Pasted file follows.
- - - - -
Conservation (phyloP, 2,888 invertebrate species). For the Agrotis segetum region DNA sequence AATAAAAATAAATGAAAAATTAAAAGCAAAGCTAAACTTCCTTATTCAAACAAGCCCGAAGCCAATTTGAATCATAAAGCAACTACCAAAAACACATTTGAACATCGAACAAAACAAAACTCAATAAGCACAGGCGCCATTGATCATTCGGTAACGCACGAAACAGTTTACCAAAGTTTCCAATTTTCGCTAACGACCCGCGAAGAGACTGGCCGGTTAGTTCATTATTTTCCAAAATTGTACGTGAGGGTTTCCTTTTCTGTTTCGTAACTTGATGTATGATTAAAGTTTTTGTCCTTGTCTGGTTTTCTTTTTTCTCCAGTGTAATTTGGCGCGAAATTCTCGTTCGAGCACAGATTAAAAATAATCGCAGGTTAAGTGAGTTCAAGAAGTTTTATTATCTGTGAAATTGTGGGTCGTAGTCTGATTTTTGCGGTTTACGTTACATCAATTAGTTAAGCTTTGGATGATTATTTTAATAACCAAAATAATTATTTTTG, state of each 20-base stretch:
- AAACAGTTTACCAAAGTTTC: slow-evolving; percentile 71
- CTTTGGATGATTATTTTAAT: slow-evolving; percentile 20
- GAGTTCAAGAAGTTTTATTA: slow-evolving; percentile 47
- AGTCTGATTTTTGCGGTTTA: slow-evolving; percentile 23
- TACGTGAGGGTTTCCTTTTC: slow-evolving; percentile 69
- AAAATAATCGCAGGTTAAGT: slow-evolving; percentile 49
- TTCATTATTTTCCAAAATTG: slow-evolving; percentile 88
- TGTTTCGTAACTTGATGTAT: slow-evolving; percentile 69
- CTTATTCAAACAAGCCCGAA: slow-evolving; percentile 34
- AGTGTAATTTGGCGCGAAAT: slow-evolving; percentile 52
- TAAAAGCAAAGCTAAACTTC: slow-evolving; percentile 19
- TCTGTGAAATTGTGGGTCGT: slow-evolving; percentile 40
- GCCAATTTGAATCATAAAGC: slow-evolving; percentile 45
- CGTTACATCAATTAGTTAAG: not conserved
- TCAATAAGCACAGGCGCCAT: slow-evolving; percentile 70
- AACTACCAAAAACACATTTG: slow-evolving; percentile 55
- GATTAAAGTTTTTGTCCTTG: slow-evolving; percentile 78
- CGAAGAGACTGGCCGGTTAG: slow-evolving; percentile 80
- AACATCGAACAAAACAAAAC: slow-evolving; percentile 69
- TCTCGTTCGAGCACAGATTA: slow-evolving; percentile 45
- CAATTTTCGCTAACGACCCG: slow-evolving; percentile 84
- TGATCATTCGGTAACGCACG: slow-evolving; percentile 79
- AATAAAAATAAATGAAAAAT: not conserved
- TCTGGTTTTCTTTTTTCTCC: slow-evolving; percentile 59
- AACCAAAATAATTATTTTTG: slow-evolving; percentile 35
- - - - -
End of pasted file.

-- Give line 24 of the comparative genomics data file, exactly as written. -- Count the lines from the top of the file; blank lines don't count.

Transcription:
- AATAAAAATAAATGAAAAAT: not conserved